The Sportage happily navigated the highways of Southern Ontario with ease.
For 2017, Kia Canada brings a brand new Sportage to the table, offering a new take on their entry into the crowded compact crossover SUV market. After getting a sneak preview at the cute-ute during a media launch event earlier this year, we recently got the opportunity to test out a top-range 2017 Kia Sportage SX Turbo AWD. Finished in a reasonably loud Modern Bronze, the SX gets the addition of a turbocharged powertrain in conjunction with a full gamut of tech features and gadgets. Facing stiff competition amongst the likes of the Ford Escape, Subaru Forester, and Mazda CX-5, the Sportage has its work cut out for itself as it tries to set a stronger foothold in the segment.
Although the base model, front-wheel drive Sportage LX starts at just below $25,000, the top dog SX comes in at $39,595 and includes a wide range of features. There’s a smart key system with pushbutton start, LED taillights, heated and (front) cooled leather seats, a panoramic sunroof, Harman/Kardon audio, adaptive (swivel) high-intensity discharge headlamps, quad LED fog lamps, a power liftgate, as well as an automatic collision mitigation braking system. Each trim level isn’t configurable with additional options, and the only extra cost is $200 for the Modern Bronze paint. This is right in line with the Forester XT and Escape Titanium (reviewed here). The Mazda CX-5 GT can be had similarly equipped for a couple thousand dollars cheaper, but there’s no option for a turbocharged powertrain, but superb driving dynamics and fuel economy remain a strong suit.
Powering the 2017 Kia Sportage are two powertrains: most will opt for a 2.4-litre inline-four cylinder engine making 181 horsepower at 6,000RPM, and 175 lb-ft of torque at 4,000RPM. The top dog SX Turbo AWD trim turns things up a notch with a 2.0-litre turbocharged four that puts out 237 horsepower at 6,000RPM, and a punchy 260 lb-ft of torque between 1,450 and 3,500RPM. The turbo four uses direct fuel injection and a twin-scroll style turbocharger to make the most of the boost – at least, on paper.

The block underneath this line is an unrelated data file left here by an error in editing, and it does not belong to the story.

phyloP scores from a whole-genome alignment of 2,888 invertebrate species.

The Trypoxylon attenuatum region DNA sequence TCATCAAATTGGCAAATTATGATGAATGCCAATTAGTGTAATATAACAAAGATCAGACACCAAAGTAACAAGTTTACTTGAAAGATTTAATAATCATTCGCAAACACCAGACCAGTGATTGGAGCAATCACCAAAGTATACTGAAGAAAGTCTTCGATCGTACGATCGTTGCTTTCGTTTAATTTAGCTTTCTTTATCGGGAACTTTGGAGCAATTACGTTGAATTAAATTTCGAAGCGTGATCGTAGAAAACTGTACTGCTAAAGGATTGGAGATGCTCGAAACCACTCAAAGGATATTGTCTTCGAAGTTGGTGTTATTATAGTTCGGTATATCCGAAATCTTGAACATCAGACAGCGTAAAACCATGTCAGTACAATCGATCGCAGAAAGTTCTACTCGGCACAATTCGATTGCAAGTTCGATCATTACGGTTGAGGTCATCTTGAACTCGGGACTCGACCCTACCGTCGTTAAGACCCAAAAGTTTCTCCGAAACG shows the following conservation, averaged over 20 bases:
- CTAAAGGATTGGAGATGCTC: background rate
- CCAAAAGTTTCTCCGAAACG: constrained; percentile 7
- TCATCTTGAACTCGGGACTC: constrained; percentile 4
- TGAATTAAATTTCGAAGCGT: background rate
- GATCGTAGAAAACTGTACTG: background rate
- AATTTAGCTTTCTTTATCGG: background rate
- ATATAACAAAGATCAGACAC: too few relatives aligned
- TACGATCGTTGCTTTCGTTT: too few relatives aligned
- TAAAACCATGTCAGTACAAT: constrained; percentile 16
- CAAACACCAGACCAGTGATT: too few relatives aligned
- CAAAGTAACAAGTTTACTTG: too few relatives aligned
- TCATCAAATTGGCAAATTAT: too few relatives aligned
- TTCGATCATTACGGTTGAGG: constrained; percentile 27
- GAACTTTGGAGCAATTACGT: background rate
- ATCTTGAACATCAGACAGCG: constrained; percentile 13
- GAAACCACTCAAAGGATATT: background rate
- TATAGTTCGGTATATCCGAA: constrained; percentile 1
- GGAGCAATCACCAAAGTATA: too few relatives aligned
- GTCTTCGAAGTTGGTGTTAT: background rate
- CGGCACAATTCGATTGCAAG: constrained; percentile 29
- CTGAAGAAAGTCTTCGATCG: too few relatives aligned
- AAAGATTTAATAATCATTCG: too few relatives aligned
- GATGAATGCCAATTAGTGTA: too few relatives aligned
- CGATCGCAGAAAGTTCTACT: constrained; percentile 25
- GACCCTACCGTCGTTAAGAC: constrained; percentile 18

These technologies greatly help throttle response in other cars but in the real world, the Kia struggles a bit with lag before the turbo surges to life, delivering more power than expected for a given throttle position. When taking it easy in order to avoid the turbocharger’s non-linear response, the engine ends up delivering a dull experience when out of boost. Bottom line – without a turbo in the way to complicate matters, the naturally aspirated 2.4-litre engine will have better throttle response and behave better around town, even though it loses the drag race.
Paired with both engines on the Sportage is a six-speed automatic transmission in both front-wheel and all-wheel drive configurations, but the SX Turbo gets the addition of paddle shifters for manual operation. Shift quality was reasonably good, with no clunks, hunting, or slow shifts to report. When equipped with the turbocharged engine, it allows for a fuel economy rating of 11.9 L/100km in the city, and 10.2 L/100km on the highway – not particularly good numbers that are lagging behind the competition, and the Kia is trumped by both the Subaru Forester XT (reviewed here) and Ford Escape 2.0-litre EcoBoost.
With a good amount of highway driving, observed economy over the week on test did manage to beat the nominal numbers slightly, returning 10.0 L/100km. The Sportage’s saving grace here is that regular 87 octane is acceptable, whereas the Subaru requires premium. Chalk up another advantage to the 2.4-litre non-turbo engine – a rating of 11.3 L/100km in the city and 9.3 L/100km on the highway is much more reasonable. The more efficient configuration will also be more range-friendly, thanks to a 62-litre fuel capacity.